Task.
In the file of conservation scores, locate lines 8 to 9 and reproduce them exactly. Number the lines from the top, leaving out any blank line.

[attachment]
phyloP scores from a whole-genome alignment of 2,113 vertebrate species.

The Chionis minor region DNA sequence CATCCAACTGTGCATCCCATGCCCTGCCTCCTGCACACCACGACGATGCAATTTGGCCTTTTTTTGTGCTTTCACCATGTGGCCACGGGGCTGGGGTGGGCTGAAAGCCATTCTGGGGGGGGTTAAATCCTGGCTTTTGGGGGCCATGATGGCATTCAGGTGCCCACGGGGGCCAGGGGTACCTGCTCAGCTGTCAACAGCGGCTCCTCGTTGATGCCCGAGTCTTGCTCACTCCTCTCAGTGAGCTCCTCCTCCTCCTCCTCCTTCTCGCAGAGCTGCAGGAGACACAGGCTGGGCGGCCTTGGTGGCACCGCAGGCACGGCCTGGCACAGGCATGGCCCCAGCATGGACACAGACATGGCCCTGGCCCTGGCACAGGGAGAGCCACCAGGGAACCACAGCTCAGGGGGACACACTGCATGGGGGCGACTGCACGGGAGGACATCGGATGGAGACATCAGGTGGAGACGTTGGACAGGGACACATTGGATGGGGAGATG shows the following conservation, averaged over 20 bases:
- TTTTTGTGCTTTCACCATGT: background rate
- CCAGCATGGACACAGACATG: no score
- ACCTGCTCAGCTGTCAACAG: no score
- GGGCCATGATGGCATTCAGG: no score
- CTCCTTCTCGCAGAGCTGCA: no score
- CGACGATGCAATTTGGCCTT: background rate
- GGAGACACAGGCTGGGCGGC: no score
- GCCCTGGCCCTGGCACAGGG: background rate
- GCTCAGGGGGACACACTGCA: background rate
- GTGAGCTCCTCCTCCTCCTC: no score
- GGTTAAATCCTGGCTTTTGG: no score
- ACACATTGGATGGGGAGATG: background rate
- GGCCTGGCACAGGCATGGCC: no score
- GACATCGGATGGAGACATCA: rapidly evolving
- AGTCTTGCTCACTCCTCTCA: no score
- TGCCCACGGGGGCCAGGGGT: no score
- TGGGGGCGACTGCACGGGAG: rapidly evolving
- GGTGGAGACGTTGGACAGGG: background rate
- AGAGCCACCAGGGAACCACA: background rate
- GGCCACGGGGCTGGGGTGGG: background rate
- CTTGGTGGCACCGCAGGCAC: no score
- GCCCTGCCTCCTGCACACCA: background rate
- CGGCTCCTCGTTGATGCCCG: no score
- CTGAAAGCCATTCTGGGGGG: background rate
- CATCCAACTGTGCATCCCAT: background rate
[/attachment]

- CGACGATGCAATTTGGCCTT: background rate
- GGAGACACAGGCTGGGCGGC: no score